Nestled on the Cap-Vert peninsula along Senegal’s Atlantic coast, Dakar is one of Africa’s most beautiful and vibrant cities. But like many cities impacted by rapid population growth and a changing climate, Dakar could face a future without enough water for all. A new World Bank report warns that Senegal urgently needs to prioritize water security or face serious constraints on economic growth, with Greater Dakar particularly at risk.
These findings do not come as a surprise – Dakar has been hit by water stress and shortages for the past decade. In response, the city has shown it is prepared to be innovative. With the help of partners and an operating model that delegates urban water supply and sanitation to the private sector, Dakar is working to keep up with growth. It recently began moving to a more holistic way of managing and reusing its water and sanitation resources while encouraging water demand management through the reduction of water losses. Treated wastewater now irrigates some of the country’s most productive farmlands on the outskirts of the city. Byproducts of the sanitation system are being repurposed as fertilizer for farmers’ fields, and biogas is powering a wastewater treatment plant, saving resources and money.
Dakar recently began moving to a more holistic way of managing and reusing its water and sanitation resources while encouraging water demand management through the reduction of water losses.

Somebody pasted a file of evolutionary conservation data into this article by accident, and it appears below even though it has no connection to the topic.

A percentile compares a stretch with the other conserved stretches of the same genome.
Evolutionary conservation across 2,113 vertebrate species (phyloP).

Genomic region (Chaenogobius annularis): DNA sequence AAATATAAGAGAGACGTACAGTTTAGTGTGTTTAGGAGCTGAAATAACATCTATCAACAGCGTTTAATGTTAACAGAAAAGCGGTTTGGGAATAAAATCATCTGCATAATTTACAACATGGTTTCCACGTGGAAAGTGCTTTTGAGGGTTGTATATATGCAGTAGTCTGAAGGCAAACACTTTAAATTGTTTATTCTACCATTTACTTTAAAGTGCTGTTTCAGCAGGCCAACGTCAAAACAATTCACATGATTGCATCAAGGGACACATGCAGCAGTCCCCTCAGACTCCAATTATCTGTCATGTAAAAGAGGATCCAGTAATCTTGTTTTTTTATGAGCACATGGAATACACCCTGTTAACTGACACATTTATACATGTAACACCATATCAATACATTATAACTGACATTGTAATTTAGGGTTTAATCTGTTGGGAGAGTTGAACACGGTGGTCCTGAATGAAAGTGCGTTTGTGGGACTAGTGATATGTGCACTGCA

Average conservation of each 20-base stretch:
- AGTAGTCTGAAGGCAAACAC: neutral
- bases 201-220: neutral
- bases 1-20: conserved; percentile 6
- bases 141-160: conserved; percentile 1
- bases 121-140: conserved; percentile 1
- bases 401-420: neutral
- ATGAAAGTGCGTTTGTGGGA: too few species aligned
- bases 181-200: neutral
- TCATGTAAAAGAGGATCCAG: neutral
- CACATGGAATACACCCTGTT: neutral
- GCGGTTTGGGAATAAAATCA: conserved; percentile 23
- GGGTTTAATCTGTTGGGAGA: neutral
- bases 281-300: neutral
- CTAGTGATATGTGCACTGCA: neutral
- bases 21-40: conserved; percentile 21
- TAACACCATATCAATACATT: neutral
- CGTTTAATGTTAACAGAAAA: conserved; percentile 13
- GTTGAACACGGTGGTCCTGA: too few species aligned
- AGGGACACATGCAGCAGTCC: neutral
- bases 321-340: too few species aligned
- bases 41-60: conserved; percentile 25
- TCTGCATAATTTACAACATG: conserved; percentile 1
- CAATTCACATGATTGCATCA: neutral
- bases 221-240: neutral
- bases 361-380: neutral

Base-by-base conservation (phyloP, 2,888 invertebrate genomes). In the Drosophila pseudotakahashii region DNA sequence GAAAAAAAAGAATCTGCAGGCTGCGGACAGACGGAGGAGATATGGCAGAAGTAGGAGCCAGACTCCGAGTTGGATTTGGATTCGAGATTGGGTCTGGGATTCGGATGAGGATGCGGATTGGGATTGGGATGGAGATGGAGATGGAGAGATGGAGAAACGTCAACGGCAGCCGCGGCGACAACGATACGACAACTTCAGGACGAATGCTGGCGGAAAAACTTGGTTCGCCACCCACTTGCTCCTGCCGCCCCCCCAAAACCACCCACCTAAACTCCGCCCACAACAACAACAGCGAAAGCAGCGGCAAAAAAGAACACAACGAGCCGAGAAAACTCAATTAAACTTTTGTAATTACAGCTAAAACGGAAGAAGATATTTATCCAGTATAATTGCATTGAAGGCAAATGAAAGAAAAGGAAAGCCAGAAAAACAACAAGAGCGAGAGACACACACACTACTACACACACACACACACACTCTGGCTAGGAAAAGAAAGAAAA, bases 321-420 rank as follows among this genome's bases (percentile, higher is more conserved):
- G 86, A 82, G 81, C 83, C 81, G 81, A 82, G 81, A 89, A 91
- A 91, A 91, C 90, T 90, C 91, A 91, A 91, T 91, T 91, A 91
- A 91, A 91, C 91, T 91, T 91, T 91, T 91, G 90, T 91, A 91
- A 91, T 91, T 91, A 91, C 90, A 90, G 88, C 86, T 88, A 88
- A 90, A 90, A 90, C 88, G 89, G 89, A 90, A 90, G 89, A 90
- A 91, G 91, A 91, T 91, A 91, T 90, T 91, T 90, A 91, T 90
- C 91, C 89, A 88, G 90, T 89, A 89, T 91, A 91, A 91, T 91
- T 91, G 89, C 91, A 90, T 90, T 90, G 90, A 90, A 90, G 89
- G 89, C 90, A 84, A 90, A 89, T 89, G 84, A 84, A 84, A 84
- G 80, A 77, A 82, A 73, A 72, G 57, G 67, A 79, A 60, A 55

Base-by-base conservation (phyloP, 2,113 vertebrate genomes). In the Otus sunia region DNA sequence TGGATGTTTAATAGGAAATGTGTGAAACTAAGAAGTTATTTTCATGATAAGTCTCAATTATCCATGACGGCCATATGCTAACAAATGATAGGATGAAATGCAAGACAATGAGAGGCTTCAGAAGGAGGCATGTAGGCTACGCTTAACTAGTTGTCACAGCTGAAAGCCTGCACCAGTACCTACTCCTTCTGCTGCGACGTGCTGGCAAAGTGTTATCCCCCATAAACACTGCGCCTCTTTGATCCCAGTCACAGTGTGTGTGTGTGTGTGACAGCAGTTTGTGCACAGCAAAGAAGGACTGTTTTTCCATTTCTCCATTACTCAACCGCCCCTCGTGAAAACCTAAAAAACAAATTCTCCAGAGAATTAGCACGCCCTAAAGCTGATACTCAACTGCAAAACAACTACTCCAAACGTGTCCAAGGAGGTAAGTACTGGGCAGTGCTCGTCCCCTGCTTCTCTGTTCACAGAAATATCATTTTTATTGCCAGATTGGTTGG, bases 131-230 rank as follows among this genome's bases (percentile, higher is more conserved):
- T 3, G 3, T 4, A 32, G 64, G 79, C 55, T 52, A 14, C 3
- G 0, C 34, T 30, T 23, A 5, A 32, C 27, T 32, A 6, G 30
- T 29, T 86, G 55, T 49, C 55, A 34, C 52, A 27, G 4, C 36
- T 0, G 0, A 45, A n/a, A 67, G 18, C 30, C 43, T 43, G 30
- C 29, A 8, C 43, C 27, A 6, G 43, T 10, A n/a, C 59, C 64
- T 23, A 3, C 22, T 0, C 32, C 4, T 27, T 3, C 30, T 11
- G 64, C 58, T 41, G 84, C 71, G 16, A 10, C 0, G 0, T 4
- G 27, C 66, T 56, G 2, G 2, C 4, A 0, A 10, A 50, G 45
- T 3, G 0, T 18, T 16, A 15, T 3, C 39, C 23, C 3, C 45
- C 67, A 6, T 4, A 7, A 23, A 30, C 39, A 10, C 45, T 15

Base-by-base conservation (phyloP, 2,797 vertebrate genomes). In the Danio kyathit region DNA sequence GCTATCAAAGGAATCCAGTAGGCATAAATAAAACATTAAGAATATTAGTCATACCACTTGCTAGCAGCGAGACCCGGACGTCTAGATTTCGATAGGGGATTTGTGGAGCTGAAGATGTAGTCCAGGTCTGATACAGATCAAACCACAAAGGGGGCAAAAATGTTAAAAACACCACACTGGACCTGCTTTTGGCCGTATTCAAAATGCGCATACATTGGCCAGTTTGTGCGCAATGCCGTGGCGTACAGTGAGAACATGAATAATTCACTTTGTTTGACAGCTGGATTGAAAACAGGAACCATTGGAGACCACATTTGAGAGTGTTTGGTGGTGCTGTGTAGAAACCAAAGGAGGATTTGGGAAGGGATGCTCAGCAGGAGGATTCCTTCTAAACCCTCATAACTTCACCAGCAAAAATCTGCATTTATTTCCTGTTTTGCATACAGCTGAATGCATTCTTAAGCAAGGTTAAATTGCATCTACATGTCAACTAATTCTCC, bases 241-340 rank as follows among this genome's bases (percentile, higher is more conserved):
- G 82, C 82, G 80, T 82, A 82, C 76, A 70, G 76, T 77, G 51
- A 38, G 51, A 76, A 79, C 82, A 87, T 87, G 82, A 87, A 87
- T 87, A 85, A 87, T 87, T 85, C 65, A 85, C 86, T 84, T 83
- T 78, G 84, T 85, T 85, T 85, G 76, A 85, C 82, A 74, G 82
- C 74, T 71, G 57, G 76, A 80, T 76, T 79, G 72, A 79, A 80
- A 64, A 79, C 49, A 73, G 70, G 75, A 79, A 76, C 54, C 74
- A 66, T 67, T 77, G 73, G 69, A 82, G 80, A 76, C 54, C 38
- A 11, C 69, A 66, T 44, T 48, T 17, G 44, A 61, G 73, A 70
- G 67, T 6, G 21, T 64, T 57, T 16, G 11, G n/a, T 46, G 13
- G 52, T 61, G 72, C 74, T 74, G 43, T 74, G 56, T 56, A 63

Like Dakar, a growing number of cities in developing countries are adopting more sustainable practices that create a virtuous cycle of use and reuse. Such practices are the building blocks of a circular economy in which water, energy and other resources are managed sustainably, waste and pollution are reduced, and the environment is preserved. With climate change already exacerbating pre-existing water issues in cities, a new initiative at the World Bank Water Global Practice is supporting countries to adopt circular economy practices and build resilience for the water sector.
Guayaquil, Ecuador, for example, is tackling a decades-long sewage pollution problem in its rivers and estuaries by focusing on all the elements of safe sanitation – from improving infrastructure and the sewerage network, to ensuring the poor have coverage and customers can effectively connect to the network. Water quality is monitored upstream of the city, and river basin planning is used to better understand water quality stressors. Two new plants will treat wastewater and transform biogas from sewage sludge digestion into enough electricity to meet 35-40% of the plants’ needs.
Chennai, India responded to the need for more water amid rapid industrial and population growth by becoming more circular and resilient. It mandated rainwater harvesting and became the first city in India to reuse 10% of collected wastewater, with plans to achieve a reuse rate of 75%. As part of this effort, the Chennai Metropolitan Water Supply and Sewerage Board (CMWSSB) sells treated wastewater to industrial users and with the additional revenues, it can cover all operating and maintenance costs. CMWSSB is the only utility in the country with two large-scale desalination plants. The utility is also recovering energy from wastewater in more than half of its wastewater treatment plants and is preparing to sell most of the biosolids created by the process as manure for agricultural land.